See + Do
The only truly new neighborhood in London is Canary Wharf, a complex of offices and shopping malls centered around the city's tallest building, César Pelli's One Canada Square. There are few clues that this used to be a blighted area, part of the Isle of Dogs (a peninsula and former dockyards)—Stanley Kubrick's Full Metal Jacket was filmed here after the demolition, before the building began. Take the Jubilee Line to Canary Wharf station (a modern cathedral-like structure designed by Sir Norman Foster), and wander down to the river. Get a good view of this futuristic neighborhood as you leave aboard the elevated monorail, the Docklands Light Rail, which winds its way between the buildings back to central London (www.tfl.gov.uk/dlr).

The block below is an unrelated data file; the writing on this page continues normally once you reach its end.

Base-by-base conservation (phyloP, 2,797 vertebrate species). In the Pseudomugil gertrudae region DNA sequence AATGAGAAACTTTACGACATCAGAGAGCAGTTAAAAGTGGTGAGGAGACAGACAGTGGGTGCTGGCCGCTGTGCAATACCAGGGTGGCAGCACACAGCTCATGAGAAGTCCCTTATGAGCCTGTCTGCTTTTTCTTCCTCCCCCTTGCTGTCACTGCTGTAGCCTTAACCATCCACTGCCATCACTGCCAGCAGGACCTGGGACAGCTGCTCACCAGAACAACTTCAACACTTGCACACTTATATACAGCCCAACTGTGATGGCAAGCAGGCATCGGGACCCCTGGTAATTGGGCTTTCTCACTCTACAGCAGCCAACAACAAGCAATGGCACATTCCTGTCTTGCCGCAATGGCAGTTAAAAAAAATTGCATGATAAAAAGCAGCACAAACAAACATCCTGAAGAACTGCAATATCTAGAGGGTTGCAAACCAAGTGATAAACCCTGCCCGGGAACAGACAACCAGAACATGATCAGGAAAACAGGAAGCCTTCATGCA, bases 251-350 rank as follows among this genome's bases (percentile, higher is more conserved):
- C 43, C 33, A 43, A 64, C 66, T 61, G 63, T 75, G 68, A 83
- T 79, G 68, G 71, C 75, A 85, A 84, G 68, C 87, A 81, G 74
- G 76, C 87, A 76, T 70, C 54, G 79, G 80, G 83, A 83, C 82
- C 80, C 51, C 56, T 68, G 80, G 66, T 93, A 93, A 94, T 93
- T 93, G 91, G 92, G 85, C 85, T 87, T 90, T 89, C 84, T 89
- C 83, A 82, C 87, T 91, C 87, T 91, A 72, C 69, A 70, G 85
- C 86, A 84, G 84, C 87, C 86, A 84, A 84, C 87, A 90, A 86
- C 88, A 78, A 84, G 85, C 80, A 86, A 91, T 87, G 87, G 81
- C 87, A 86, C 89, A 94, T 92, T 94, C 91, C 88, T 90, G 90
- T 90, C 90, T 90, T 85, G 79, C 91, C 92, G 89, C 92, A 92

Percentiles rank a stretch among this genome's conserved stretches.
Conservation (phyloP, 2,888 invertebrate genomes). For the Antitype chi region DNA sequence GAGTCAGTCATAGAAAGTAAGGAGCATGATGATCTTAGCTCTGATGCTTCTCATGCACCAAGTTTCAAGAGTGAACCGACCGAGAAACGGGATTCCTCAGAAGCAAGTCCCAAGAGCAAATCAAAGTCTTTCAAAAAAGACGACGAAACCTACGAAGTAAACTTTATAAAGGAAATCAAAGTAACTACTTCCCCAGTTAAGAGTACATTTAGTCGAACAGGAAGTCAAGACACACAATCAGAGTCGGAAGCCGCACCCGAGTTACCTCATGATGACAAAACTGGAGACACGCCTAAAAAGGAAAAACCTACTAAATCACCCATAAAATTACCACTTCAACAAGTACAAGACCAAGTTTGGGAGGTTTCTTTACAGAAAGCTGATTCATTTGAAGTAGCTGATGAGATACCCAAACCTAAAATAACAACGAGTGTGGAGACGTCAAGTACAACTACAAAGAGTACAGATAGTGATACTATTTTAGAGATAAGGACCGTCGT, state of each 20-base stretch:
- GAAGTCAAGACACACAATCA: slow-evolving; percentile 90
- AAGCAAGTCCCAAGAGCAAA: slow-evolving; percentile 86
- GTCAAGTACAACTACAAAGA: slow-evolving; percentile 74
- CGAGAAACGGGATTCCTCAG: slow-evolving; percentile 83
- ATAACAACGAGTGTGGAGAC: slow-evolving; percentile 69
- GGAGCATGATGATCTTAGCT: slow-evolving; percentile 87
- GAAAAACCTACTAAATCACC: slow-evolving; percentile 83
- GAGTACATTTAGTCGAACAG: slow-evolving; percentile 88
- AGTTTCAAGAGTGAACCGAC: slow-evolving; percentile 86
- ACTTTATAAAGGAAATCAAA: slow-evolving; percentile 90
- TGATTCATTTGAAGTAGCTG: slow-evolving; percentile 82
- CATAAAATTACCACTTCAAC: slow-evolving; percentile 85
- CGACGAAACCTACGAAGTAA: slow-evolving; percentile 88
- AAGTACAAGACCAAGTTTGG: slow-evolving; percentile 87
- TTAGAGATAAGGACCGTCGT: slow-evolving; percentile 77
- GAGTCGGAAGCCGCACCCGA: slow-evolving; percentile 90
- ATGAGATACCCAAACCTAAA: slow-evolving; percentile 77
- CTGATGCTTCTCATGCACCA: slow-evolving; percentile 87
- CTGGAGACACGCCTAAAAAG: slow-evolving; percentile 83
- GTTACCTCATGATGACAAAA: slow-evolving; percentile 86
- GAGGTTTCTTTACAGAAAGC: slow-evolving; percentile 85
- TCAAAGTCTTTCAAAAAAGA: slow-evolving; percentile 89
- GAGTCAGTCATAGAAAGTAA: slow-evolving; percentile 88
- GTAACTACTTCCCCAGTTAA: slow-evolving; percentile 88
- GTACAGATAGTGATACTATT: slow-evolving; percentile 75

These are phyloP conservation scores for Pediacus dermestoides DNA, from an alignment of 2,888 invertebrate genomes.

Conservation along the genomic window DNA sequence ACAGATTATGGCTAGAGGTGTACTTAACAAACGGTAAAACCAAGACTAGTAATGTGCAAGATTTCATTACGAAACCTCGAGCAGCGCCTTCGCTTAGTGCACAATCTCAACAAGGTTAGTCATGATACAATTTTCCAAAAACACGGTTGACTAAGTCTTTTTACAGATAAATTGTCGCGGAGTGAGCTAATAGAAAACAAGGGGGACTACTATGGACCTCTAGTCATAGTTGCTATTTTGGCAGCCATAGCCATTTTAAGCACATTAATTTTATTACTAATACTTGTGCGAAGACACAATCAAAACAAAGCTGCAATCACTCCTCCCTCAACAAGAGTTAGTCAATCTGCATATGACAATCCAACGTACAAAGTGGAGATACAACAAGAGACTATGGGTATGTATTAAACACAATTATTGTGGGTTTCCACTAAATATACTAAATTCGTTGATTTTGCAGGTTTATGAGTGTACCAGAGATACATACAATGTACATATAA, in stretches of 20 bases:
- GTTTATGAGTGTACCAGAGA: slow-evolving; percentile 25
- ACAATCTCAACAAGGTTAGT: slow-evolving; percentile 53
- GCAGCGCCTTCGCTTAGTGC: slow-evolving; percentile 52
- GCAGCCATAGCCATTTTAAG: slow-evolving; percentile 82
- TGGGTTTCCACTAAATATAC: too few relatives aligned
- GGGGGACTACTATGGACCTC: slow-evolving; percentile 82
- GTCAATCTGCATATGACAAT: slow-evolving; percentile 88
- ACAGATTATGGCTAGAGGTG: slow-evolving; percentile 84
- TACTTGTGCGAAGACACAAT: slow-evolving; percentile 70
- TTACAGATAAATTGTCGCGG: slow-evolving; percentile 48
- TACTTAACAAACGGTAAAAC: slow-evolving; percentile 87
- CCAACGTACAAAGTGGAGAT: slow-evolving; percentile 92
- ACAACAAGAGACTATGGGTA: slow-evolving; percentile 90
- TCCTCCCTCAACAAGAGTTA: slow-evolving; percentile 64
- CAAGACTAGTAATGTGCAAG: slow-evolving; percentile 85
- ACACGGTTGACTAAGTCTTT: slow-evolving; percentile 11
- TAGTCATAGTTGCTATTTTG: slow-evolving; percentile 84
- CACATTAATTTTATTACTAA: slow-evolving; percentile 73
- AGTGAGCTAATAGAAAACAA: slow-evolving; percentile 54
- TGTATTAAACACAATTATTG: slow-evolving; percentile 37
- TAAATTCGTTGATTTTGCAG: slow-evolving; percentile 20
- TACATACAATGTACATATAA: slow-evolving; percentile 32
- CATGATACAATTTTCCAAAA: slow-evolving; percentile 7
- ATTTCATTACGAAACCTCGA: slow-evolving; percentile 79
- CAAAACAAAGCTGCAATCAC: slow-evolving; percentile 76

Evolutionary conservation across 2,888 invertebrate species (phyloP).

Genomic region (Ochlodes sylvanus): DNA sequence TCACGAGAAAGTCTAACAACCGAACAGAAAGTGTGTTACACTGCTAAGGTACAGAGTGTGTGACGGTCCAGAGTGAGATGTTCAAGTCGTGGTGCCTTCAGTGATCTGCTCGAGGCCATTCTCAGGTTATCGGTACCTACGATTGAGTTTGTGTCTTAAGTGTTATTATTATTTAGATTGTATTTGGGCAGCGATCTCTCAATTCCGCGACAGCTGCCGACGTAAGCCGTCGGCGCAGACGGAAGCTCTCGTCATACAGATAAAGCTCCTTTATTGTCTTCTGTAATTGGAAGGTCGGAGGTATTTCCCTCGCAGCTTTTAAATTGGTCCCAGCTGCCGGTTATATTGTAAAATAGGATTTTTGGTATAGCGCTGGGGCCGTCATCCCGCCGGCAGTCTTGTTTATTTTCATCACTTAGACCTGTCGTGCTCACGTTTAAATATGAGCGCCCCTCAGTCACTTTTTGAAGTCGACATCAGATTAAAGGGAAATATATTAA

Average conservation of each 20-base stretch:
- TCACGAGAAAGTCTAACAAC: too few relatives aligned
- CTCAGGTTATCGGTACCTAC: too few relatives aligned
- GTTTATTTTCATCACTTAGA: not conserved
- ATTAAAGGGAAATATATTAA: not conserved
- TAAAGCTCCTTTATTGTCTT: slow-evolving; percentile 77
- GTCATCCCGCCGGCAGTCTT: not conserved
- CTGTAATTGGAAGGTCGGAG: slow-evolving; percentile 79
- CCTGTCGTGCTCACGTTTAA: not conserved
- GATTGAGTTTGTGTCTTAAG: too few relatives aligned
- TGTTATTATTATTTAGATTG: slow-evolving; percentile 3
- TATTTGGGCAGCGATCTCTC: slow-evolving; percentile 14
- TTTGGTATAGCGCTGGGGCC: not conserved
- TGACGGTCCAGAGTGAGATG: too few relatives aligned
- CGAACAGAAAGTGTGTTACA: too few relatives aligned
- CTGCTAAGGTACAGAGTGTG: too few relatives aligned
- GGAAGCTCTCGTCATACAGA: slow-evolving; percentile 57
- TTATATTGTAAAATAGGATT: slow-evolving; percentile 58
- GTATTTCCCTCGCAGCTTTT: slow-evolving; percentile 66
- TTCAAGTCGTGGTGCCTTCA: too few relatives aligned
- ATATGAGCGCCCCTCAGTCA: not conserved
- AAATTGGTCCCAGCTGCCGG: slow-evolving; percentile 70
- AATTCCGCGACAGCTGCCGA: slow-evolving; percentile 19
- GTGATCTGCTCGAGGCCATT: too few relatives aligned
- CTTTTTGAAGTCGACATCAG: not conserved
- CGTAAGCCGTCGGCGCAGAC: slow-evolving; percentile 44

See + Do
Covent Garden, England
The area where a fruit-and-vegetable wholesale market once stood—and where Eliza Doolittle met Henry Higgins—is now one of the most touristy parts of London. Even so, the Piazza and adjacent Jubilee Market are not unpleasant at all with their array of upper-end high-street stores and market stalls that now sell crafts and clothes instead of cabbages and roses. South of the Piazza is where you find most of the West End theaters; while the Royal Opera House, which was expanded in 1999, is to the north (Bow Street, Covent Garden, WC2, 44-207-304-4000, www.royaloperahouse.org.uk). Plus, the little area around Endell and Monmouth streets and "Seven Dials" (look for the sundial monument just south of Shaftesbury Avenue) is great for hip clothes shops.
See + Do
Buckingham Palace, England
Tel: 44 207 766 7300